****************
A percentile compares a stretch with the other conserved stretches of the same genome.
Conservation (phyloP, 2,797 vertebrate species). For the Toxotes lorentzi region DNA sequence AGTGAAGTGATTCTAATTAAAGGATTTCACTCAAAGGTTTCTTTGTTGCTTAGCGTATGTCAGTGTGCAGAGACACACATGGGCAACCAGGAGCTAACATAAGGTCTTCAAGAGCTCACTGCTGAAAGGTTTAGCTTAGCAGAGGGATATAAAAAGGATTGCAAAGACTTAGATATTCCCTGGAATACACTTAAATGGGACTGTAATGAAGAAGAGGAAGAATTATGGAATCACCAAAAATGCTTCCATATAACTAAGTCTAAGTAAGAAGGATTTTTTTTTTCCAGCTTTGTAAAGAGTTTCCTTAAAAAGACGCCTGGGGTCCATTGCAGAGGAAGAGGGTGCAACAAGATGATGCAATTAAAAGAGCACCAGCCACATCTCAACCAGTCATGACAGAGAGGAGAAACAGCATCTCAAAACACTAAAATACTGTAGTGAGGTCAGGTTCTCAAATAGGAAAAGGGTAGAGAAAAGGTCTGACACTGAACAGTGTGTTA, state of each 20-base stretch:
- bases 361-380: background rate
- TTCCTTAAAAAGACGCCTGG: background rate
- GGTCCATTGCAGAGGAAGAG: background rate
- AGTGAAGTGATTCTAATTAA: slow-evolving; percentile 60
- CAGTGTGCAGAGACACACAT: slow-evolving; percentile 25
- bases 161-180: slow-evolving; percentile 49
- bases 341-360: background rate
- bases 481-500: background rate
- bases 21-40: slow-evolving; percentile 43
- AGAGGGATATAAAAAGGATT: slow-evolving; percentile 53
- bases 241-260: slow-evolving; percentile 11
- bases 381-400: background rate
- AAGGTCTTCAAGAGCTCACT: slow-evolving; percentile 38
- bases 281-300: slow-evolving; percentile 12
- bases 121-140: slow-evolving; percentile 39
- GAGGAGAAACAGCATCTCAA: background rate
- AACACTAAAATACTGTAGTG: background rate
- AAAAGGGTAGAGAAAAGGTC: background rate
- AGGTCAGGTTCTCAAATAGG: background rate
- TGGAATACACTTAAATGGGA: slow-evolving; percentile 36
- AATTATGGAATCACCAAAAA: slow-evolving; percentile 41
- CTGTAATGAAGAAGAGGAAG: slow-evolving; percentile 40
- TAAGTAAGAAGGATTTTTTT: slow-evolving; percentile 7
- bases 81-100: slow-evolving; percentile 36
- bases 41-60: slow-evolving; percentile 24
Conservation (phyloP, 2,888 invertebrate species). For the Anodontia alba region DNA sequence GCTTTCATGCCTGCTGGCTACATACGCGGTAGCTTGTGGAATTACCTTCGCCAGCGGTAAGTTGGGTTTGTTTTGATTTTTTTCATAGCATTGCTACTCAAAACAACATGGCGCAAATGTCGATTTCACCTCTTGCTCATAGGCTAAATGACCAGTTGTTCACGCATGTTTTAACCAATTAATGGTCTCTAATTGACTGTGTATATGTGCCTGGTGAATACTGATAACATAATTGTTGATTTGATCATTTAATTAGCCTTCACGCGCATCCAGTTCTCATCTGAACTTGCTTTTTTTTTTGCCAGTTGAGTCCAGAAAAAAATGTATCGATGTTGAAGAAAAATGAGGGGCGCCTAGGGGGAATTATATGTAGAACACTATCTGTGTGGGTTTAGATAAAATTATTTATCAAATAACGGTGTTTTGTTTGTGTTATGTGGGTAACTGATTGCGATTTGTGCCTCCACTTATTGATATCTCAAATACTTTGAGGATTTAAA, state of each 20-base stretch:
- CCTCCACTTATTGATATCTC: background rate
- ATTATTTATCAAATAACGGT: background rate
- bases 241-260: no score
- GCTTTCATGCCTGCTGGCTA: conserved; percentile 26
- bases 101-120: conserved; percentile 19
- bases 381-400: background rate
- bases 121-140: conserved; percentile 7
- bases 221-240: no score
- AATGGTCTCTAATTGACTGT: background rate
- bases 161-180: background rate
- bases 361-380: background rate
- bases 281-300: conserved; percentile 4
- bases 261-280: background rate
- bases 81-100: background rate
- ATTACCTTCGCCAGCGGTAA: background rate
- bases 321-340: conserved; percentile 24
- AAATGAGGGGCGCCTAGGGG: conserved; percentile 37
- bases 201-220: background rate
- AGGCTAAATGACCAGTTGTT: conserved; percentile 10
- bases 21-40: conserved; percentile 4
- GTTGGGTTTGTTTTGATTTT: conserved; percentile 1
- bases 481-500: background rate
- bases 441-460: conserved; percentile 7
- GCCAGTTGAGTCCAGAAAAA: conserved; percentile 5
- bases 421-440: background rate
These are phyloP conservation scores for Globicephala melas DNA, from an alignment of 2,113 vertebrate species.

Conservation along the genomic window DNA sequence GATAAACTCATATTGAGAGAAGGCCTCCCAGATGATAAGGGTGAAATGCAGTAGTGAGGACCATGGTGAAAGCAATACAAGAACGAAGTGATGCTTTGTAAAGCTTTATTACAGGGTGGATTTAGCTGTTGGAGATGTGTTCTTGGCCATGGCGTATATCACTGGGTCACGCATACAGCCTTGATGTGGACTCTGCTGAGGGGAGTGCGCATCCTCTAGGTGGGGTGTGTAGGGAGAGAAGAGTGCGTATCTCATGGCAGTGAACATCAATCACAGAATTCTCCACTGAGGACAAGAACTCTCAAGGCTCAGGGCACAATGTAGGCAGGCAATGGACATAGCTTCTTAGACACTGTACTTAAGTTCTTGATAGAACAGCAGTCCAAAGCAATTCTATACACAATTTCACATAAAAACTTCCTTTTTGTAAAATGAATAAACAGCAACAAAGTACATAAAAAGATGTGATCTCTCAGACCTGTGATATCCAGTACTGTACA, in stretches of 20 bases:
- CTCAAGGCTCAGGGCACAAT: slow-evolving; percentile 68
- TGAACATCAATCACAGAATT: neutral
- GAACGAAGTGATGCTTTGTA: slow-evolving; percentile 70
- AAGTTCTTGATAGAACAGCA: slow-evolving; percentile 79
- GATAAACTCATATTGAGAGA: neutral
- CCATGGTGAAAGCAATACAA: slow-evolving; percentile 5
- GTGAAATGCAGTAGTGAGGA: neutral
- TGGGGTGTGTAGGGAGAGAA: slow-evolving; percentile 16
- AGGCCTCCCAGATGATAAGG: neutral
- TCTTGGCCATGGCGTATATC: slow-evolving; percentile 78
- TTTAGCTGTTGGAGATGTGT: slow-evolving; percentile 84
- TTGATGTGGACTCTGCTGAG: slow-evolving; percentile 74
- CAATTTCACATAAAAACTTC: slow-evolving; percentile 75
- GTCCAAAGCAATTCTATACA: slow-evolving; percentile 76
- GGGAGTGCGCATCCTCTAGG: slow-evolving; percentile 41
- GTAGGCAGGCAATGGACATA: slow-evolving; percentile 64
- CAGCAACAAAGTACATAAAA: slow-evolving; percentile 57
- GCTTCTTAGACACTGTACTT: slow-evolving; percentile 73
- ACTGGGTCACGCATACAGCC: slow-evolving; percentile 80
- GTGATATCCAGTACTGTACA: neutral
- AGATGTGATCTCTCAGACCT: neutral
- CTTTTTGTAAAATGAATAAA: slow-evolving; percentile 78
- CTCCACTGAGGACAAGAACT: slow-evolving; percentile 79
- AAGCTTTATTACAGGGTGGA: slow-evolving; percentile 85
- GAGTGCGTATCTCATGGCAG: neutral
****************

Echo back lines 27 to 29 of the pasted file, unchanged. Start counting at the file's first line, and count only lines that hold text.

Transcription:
- bases 41-60: slow-evolving; percentile 24
Conservation (phyloP, 2,888 invertebrate species). For the Anodontia alba region DNA sequence GCTTTCATGCCTGCTGGCTACATACGCGGTAGCTTGTGGAATTACCTTCGCCAGCGGTAAGTTGGGTTTGTTTTGATTTTTTTCATAGCATTGCTACTCAAAACAACATGGCGCAAATGTCGATTTCACCTCTTGCTCATAGGCTAAATGACCAGTTGTTCACGCATGTTTTAACCAATTAATGGTCTCTAATTGACTGTGTATATGTGCCTGGTGAATACTGATAACATAATTGTTGATTTGATCATTTAATTAGCCTTCACGCGCATCCAGTTCTCATCTGAACTTGCTTTTTTTTTTGCCAGTTGAGTCCAGAAAAAAATGTATCGATGTTGAAGAAAAATGAGGGGCGCCTAGGGGGAATTATATGTAGAACACTATCTGTGTGGGTTTAGATAAAATTATTTATCAAATAACGGTGTTTTGTTTGTGTTATGTGGGTAACTGATTGCGATTTGTGCCTCCACTTATTGATATCTCAAATACTTTGAGGATTTAAA, state of each 20-base stretch:
- CCTCCACTTATTGATATCTC: background rate